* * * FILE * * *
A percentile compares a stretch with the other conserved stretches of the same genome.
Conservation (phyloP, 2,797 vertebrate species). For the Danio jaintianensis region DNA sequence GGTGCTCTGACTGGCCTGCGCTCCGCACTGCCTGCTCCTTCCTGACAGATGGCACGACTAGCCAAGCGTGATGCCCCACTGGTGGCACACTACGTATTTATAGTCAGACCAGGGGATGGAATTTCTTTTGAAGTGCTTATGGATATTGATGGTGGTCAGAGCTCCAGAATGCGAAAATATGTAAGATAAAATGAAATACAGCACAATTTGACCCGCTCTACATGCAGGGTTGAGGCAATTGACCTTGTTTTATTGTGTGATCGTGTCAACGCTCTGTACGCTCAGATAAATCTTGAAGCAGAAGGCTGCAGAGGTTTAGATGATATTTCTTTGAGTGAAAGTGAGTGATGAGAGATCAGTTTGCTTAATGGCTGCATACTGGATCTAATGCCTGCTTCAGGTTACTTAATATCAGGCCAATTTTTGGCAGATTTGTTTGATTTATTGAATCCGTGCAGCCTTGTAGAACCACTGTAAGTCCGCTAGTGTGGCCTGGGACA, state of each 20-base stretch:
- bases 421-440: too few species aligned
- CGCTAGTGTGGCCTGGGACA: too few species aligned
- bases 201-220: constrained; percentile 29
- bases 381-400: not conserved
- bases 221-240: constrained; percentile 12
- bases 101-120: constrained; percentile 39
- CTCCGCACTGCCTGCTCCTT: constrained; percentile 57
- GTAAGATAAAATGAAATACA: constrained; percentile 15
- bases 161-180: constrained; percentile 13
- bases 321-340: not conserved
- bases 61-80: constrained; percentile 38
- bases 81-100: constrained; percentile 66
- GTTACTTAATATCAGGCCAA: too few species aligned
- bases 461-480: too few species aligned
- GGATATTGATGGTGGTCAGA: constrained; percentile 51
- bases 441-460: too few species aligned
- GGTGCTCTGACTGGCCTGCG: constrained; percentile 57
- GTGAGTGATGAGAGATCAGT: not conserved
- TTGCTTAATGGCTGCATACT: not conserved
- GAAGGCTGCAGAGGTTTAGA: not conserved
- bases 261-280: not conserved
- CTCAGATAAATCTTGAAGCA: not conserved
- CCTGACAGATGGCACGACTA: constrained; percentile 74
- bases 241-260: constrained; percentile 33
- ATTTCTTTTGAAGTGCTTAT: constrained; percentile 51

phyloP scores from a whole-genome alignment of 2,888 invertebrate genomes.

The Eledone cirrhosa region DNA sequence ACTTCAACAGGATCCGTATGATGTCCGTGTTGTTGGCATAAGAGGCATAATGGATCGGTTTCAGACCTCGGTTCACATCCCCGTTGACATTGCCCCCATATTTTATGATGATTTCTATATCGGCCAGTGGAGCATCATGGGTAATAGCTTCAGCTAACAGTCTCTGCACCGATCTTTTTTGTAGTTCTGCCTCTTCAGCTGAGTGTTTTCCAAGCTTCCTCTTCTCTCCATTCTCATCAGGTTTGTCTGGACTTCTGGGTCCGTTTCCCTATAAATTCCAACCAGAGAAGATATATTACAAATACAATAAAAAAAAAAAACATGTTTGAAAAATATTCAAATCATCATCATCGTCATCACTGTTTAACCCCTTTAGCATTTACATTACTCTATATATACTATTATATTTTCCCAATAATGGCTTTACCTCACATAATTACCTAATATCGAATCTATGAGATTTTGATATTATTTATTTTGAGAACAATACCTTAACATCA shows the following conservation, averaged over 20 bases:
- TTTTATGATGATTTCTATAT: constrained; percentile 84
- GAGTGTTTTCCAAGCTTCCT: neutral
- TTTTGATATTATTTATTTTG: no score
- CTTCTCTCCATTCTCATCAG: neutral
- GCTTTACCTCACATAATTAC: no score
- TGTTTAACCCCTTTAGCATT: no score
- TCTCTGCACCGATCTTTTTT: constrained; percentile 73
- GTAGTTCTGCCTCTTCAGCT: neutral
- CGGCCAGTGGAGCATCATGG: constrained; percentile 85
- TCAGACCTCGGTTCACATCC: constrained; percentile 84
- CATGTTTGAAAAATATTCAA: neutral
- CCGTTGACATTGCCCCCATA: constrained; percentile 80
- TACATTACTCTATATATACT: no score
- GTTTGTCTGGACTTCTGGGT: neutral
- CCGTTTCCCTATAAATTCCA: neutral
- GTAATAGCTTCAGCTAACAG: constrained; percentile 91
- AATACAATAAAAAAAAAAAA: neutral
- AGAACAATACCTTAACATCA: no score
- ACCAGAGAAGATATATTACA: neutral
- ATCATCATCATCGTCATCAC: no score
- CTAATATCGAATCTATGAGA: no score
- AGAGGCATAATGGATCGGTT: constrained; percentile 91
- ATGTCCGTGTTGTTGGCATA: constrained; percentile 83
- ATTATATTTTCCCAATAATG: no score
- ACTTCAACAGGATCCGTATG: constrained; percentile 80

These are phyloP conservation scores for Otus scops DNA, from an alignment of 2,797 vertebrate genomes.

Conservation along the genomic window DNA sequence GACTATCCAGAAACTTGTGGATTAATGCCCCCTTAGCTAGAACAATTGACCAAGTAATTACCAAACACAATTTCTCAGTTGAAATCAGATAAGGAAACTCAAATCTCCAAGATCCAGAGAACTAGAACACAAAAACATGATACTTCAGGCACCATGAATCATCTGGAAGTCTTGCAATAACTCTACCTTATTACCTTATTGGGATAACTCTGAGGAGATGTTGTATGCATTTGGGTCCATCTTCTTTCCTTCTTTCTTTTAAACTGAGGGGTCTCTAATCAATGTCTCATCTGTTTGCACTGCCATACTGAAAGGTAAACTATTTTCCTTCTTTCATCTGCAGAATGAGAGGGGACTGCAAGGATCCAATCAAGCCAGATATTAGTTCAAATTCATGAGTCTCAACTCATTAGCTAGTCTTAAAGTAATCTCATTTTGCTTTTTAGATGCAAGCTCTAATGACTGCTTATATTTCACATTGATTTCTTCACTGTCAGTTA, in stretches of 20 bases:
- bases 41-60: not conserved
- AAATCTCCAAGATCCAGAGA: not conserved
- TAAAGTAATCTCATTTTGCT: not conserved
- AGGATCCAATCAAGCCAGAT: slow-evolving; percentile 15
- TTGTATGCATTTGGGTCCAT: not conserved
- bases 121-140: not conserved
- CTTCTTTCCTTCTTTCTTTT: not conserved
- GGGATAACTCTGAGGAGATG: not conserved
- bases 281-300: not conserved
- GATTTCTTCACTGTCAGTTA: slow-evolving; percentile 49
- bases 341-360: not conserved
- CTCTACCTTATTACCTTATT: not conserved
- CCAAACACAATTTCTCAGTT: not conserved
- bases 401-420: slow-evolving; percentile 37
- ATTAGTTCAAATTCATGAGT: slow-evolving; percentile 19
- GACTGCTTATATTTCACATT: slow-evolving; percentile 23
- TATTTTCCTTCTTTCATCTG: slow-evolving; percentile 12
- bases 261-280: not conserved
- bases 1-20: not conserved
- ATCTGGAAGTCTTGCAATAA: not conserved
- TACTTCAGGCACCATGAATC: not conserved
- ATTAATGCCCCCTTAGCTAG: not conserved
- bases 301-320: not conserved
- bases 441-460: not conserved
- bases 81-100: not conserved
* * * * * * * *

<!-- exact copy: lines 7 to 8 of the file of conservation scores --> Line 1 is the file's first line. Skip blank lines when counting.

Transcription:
- bases 221-240: constrained; percentile 12
- bases 101-120: constrained; percentile 39